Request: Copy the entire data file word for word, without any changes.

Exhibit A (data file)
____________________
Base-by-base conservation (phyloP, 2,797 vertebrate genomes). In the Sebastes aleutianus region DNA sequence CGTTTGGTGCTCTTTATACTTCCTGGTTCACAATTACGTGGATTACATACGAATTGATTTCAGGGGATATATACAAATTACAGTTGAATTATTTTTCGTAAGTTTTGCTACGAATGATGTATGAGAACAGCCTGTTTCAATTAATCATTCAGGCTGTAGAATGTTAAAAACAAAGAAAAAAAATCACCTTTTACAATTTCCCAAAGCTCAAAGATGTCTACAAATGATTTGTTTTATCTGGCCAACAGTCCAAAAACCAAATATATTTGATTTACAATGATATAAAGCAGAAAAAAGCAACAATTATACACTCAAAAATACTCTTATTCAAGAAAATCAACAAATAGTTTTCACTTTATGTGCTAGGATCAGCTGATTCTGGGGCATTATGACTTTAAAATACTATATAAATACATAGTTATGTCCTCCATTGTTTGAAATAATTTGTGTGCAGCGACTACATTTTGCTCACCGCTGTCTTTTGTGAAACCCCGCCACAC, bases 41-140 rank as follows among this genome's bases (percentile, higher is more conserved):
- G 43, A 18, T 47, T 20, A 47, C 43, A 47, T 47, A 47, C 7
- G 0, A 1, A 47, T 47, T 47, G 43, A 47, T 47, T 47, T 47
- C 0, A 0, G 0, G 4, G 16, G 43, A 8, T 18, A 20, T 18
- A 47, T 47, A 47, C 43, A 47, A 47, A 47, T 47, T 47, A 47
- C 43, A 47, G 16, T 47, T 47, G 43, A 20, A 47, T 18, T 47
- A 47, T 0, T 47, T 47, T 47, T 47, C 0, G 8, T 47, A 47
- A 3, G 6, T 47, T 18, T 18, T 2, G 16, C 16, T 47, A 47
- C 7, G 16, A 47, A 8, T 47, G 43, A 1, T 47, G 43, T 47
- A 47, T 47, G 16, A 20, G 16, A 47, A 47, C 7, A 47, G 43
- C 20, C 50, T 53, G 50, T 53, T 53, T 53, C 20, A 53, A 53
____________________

Base-by-base conservation (phyloP, 2,797 vertebrate genomes). In the Sebastes aleutianus region DNA sequence CGTTTGGTGCTCTTTATACTTCCTGGTTCACAATTACGTGGATTACATACGAATTGATTTCAGGGGATATATACAAATTACAGTTGAATTATTTTTCGTAAGTTTTGCTACGAATGATGTATGAGAACAGCCTGTTTCAATTAATCATTCAGGCTGTAGAATGTTAAAAACAAAGAAAAAAAATCACCTTTTACAATTTCCCAAAGCTCAAAGATGTCTACAAATGATTTGTTTTATCTGGCCAACAGTCCAAAAACCAAATATATTTGATTTACAATGATATAAAGCAGAAAAAAGCAACAATTATACACTCAAAAATACTCTTATTCAAGAAAATCAACAAATAGTTTTCACTTTATGTGCTAGGATCAGCTGATTCTGGGGCATTATGACTTTAAAATACTATATAAATACATAGTTATGTCCTCCATTGTTTGAAATAATTTGTGTGCAGCGACTACATTTTGCTCACCGCTGTCTTTTGTGAAACCCCGCCACAC, bases 41-140 rank as follows among this genome's bases (percentile, higher is more conserved):
- G 43, A 18, T 47, T 20, A 47, C 43, A 47, T 47, A 47, C 7
- G 0, A 1, A 47, T 47, T 47, G 43, A 47, T 47, T 47, T 47
- C 0, A 0, G 0, G 4, G 16, G 43, A 8, T 18, A 20, T 18
- A 47, T 47, A 47, C 43, A 47, A 47, A 47, T 47, T 47, A 47
- C 43, A 47, G 16, T 47, T 47, G 43, A 20, A 47, T 18, T 47
- A 47, T 0, T 47, T 47, T 47, T 47, C 0, G 8, T 47, A 47
- A 3, G 6, T 47, T 18, T 18, T 2, G 16, C 16, T 47, A 47
- C 7, G 16, A 47, A 8, T 47, G 43, A 1, T 47, G 43, T 47
- A 47, T 47, G 16, A 20, G 16, A 47, A 47, C 7, A 47, G 43
- C 20, C 50, T 53, G 50, T 53, T 53, T 53, C 20, A 53, A 53